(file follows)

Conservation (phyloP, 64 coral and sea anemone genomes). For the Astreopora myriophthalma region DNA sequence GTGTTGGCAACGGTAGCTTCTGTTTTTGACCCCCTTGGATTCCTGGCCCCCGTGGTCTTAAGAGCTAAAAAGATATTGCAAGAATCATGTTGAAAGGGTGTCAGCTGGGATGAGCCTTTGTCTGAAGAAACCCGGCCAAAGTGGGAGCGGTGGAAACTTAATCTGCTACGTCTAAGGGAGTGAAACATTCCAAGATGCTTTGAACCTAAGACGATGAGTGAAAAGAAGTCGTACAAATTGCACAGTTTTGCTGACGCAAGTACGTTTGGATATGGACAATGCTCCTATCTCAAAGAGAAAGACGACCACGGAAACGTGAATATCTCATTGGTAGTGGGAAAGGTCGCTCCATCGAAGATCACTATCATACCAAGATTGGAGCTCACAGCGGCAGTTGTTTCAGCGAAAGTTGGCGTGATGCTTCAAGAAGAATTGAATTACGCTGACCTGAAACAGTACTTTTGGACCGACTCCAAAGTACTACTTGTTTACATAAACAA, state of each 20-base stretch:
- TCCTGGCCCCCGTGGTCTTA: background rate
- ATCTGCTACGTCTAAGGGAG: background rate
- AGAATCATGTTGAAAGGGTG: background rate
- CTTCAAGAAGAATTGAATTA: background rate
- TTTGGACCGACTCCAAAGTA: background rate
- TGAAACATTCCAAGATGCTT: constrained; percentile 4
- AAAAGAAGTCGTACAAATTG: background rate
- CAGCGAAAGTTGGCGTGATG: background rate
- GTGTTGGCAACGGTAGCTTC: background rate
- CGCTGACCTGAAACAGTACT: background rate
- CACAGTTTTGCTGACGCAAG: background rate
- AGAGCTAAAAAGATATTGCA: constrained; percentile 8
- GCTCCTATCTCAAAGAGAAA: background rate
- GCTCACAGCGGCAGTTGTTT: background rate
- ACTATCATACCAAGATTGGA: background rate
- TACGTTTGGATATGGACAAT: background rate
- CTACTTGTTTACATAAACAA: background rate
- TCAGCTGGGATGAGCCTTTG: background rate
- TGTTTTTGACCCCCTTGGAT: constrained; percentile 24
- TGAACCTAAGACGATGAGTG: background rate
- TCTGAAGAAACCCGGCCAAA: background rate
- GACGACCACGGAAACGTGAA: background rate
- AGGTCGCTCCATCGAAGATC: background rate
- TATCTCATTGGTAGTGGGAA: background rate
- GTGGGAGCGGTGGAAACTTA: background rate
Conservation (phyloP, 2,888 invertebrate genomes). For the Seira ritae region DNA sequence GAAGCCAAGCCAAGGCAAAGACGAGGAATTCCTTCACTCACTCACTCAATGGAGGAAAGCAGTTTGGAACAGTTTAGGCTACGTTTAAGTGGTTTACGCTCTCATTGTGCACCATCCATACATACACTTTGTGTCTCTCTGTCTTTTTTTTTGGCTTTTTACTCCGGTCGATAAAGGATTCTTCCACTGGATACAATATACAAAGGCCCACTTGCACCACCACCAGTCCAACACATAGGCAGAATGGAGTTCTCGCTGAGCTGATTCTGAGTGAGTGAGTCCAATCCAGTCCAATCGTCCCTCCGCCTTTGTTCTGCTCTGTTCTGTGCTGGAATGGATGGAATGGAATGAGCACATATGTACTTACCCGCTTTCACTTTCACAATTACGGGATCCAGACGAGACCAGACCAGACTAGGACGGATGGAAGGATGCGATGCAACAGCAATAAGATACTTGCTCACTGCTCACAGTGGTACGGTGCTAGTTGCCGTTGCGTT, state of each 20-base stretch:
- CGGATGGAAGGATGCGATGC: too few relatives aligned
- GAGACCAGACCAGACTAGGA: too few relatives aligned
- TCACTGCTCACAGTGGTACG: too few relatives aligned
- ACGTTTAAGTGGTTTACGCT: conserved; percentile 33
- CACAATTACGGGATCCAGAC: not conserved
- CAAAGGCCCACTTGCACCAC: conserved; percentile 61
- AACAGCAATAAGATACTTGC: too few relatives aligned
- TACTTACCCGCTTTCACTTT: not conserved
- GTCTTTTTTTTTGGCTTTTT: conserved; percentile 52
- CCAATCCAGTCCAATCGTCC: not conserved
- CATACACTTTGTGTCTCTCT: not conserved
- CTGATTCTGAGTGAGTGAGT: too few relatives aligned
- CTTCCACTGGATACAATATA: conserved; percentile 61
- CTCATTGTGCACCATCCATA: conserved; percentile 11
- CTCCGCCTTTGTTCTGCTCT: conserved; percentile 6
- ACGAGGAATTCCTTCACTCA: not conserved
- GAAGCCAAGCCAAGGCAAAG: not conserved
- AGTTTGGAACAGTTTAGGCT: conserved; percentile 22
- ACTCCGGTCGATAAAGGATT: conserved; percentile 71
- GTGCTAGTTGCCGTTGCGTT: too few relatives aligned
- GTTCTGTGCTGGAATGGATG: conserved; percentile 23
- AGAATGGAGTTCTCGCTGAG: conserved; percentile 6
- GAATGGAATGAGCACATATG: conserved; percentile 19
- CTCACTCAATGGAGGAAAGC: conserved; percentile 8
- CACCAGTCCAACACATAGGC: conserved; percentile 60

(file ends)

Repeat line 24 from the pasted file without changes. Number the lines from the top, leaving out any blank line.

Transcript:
- AGGTCGCTCCATCGAAGATC: background rate